Morocco Hosts Africa-China High Level Business Forum
The event aims to facilitate business meetings between the main stakeholders of trade and investment between China and African countries in order to foster sustainable partnerships with high added value, particularly in the industrial sector.
Special attention will be paid to financial implications for African economies and making the continent a true industrial platform.
Alongside the conferences, practical workshops will shed light on Chinese and African economic policies and operational environments.
Overall 10,000 Chinese companies operate in the continent generating $60 billion a year in industrial production.
Trade between Africa and Chine hit $122 billion while Chinese non-financial direct investments in the continent reached $2.5 billion in 2016.
The event is also reflective of Morocco’s clout in the continent and its ambition to act as a gateway and as a hub for Chinese exports and investments to Africa.
Minister of industry, investment, trade and digital economy Moulay Hafid Elalamy said, at the opening of the event, that Morocco ambitions to promote a balanced partnership between China and the continent.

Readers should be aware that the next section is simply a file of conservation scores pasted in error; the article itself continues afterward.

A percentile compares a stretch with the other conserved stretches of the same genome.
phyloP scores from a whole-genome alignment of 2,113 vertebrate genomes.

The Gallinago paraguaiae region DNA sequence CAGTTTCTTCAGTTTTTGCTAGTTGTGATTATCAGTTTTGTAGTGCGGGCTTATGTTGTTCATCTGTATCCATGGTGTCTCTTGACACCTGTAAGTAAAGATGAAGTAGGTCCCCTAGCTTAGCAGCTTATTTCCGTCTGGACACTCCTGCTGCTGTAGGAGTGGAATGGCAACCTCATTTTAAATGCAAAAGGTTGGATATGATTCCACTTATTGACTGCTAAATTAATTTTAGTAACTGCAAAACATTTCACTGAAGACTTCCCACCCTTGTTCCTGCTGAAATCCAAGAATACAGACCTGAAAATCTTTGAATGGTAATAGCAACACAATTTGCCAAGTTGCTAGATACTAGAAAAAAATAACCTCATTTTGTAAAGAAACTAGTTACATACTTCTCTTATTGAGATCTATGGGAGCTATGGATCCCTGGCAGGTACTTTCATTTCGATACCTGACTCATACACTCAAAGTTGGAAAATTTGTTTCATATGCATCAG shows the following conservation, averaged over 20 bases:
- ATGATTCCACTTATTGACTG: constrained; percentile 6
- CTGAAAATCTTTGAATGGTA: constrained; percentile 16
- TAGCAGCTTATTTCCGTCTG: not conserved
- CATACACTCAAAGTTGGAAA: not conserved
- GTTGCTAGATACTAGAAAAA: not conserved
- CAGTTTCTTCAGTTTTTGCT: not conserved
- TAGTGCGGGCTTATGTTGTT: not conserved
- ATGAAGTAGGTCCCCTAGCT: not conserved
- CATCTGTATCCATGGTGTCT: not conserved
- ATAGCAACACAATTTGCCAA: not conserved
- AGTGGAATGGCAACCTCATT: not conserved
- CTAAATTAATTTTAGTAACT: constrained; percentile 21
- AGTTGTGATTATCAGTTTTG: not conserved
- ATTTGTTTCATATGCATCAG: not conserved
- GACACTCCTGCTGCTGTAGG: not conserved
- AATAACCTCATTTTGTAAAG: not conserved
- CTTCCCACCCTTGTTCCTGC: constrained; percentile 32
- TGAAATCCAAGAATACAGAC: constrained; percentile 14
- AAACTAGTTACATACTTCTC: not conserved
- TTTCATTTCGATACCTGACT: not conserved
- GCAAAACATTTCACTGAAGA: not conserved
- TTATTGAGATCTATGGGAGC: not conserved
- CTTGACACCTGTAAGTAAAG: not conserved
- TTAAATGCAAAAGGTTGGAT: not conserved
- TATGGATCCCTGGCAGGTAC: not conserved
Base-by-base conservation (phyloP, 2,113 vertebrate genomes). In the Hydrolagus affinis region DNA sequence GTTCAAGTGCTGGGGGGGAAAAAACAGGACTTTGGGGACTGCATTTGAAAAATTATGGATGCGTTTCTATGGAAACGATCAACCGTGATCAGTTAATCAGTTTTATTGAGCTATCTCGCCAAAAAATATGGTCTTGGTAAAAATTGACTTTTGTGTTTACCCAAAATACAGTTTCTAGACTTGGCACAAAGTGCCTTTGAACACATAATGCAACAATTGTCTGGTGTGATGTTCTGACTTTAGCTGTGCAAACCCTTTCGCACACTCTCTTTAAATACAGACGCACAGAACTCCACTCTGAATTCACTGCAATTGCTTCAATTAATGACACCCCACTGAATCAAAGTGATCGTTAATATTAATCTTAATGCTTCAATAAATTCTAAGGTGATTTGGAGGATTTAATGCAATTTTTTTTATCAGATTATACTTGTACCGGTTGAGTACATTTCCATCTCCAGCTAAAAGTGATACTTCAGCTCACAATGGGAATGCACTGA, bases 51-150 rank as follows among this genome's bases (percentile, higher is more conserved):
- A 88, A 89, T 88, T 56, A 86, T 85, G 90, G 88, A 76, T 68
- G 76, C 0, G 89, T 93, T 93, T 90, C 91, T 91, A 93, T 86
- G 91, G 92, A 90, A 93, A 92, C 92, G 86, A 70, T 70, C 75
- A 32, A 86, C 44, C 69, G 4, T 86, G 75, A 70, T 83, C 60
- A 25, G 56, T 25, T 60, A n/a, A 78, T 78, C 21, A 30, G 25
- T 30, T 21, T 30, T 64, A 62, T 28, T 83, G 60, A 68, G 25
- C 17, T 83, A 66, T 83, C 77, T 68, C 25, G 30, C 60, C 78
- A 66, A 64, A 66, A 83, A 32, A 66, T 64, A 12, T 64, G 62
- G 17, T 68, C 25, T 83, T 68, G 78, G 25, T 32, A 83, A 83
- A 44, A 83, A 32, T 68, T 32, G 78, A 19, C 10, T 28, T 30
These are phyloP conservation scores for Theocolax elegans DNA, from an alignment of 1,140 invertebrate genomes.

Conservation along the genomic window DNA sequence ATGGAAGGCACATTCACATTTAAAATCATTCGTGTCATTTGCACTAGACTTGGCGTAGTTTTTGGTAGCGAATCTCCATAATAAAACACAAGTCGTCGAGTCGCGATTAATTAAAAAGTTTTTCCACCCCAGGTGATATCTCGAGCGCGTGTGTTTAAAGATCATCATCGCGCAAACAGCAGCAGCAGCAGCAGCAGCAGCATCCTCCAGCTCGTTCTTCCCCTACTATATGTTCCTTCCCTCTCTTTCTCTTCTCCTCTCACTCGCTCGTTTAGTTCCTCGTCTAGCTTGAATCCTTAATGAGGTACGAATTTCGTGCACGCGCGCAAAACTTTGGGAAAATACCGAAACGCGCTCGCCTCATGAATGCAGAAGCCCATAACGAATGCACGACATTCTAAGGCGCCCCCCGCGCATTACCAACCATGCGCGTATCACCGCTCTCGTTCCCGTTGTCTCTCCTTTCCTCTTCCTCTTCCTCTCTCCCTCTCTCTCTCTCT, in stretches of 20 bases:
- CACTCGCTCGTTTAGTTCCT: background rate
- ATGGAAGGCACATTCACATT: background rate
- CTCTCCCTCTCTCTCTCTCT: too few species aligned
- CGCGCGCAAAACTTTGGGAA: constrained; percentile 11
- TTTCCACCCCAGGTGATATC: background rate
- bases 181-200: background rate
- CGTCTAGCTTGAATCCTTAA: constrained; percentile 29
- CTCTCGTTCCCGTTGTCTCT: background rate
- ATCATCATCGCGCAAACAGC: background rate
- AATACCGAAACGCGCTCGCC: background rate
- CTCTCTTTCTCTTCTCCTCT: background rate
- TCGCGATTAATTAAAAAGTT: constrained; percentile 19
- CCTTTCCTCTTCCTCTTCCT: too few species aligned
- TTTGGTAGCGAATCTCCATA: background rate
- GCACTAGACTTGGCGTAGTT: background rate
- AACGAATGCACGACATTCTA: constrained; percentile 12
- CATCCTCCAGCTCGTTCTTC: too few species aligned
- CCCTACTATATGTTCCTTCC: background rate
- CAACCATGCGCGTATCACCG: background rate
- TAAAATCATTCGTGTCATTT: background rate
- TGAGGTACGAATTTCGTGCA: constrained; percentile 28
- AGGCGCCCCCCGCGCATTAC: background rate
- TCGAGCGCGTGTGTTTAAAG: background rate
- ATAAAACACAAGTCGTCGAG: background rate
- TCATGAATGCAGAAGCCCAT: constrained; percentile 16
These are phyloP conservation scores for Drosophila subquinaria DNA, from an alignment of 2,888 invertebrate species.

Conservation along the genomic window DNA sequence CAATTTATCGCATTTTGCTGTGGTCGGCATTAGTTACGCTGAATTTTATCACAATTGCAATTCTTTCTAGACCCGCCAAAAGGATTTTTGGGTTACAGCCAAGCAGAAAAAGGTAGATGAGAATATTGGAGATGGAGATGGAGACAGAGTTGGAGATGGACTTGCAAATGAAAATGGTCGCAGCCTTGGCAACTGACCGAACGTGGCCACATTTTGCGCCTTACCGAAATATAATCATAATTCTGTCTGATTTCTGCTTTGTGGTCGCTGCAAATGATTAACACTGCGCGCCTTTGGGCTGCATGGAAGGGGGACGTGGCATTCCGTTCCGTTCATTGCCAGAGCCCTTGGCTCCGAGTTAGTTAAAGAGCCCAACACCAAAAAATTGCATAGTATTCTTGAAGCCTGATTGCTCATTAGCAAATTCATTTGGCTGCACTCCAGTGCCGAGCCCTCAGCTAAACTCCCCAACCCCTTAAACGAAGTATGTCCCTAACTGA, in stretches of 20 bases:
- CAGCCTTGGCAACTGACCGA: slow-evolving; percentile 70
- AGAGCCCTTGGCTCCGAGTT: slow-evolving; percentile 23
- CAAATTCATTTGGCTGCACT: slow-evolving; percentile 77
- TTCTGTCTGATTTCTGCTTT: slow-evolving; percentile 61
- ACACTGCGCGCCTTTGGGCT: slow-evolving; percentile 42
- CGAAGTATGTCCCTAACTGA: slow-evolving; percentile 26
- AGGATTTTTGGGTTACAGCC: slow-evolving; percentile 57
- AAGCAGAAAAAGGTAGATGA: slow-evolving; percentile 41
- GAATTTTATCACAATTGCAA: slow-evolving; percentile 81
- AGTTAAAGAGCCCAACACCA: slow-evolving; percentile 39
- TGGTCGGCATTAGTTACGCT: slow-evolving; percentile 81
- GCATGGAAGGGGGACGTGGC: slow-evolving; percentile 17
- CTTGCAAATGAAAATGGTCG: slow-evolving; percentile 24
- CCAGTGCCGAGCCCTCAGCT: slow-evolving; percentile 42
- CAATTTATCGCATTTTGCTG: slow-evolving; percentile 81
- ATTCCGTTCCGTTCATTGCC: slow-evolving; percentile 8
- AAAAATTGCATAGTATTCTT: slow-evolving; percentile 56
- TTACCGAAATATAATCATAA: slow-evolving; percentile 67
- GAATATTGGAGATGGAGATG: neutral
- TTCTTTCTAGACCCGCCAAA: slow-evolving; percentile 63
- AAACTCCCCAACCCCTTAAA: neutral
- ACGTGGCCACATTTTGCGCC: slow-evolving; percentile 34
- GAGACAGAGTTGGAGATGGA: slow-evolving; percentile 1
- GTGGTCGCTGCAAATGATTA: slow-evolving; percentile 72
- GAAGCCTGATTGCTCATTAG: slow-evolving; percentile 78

He recalled that King Mohammed VI stressed in his address to the first CAIF in Johannesburg the importance of deepening the south-south cooperation dimension between Morocco, China and Africa.
At the bilateral level, relations between Morocco and China have been bolstered with the recent signing of a Memorandum of Understanding to speed up the achievement of the goals under the Chinese “Belt and Road Initiative”.
In a speech addressed to the Summit of the Forum on Sino-African Cooperation, held in December 2015, King Mohammed VI welcomed the Chinese President’s launch of the “Belt and Road initiative,” which constitutes a “genuine strategic vision” in bilateral and multilateral relations and aims to connect Asian, European and African countries more closely.
Chinese investments in Morocco have increased following King Mohammed VI’s visit to China in 2016, rising from $220,000 in 2011 to nearly $42 million in 2015.